With ski boots off for the day and life beginning to return to my feet, I head to the Thredbo Ski Museum to thaw out and hopefully gain a few pointers to improve on my novice skiing abilities.
As Australia isn’t exactly renowned for winter sports, I’m curious about how skiing started here, and assume that it must be a relatively recent development. It turns out I’m well off the mark. Skiing in Australia began in the Snowy Mountains more than 150 years ago, when a gold miner by the name of ‘Bumpstone’ – probably not his real name, but I like to think that it was – skied down the main street of Kiandra on a pair of improvised skis.
On the back wall is a display of old skiing photographs, many dating from the 1890s and early 1900s. It’s hard not to grin at the pictures of women wearing large skirts, frilly sleeves and collars, and impractically elaborate hats while they stand in skis or sit – unhappily judging from their expressions – on toboggans. Perhaps their boyfriends dragged them to the snow too.
I linger by the camera that once belonged to Laurie Seaman, who went missing in the mountains in 1928 with his companion Evan Hayes. The pair had decided to ski to Mt. Kosciusko but were caught in a blizzard and perished. Seaman’s camera was later discovered and the pictures that were developed showed he and Hayes had made it to the summit.
Also on display is a range of skis, arranged chronologically beginning with the heavy wooden skis from the 1890s to the more modern Atomic Speed Ski worn by Michael Milton in 2006 when he clocked over 213.65 kilometres per hour on the world’s steepest ski slope, becoming the fastest Australian ever.
Olga the mannequin, who in a previous life had shown off the latest winter look at a Thredbo ski boutique, now models retro ski fashions for museum visitors.
Chrissi, a friendly museum volunteer, tells me that this is just a small sample of the overall collection. Behind the scenes, the Museum has approximately 600 pairs of skis, as well as 250 pairs of ski boots –hopefully not smelling like mine –and some 20 boxes of ski wear.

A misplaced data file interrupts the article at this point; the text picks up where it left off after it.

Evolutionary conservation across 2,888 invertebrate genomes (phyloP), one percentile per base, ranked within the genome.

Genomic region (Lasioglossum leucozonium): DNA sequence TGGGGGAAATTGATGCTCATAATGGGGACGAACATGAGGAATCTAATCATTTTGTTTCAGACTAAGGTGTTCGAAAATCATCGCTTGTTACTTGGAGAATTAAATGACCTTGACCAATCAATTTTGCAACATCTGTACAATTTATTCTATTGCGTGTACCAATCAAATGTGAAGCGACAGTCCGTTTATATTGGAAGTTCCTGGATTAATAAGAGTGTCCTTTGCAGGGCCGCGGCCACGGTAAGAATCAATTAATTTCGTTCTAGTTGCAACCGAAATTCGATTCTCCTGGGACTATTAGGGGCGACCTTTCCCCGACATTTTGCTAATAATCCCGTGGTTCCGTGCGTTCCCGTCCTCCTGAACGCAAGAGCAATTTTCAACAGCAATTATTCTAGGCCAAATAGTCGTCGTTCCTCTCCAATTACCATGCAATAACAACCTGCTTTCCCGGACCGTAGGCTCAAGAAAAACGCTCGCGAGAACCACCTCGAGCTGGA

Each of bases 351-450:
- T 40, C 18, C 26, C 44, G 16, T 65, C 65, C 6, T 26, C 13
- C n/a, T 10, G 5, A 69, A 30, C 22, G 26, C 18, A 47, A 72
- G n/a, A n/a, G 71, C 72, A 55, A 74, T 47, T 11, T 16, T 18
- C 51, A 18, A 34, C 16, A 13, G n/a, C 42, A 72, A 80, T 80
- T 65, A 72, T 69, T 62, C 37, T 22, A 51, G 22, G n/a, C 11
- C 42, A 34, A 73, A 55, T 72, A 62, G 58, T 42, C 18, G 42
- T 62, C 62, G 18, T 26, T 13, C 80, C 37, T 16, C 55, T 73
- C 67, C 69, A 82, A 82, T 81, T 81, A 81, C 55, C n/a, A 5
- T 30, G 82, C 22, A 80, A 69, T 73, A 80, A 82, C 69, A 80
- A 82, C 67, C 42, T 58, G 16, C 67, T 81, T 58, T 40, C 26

Nearby, Olga the mannequin, who in a previous life had shown off the latest winter look at a Thredbo ski boutique, now models retro ski fashions for museum visitors. Based on some of the fluoro ensembles in the ski lift lines outside, some people are taking her fashion tips seriously.
A restored chair from the old Kosciusko Chairlift takes pride of place in the current Ski Lifts of the Snowy Mountains exhibition, and children laugh as they climb into the seats and pull down the bizarre-looking red fiberglass canopy. For a brief time, the ill-fated Kosciusko Chairlift was the longest chairlift in the country. Completed in 1964 at a cost of £1.2 million, the chairlift soon encountered issues with safety and reliability, particularly in bad weather, and only operated for two seasons before going into receivership.
If you’re looking to escape the chilly alpine air and learn about the history of snow sports in Australia, make sure to include the Thredbo Ski Museum in your next ski trip itinerary. Entry to the Museum is free, although visitors wishing to make a donation can deposit their gold coins into an old ski boot near the entrance.
Meet Kat Crossley; law graduate, writer, florist, and museum and gallery lover. We call her Gallerina, and she’s one of our Roving Reporters. She’ll be giving us her insights every month in M&Gazine as she flounces around the state from museum to gallery, so stay tuned.
You can find her on Twitter at @kat_crossley or exploring an exhibition near you.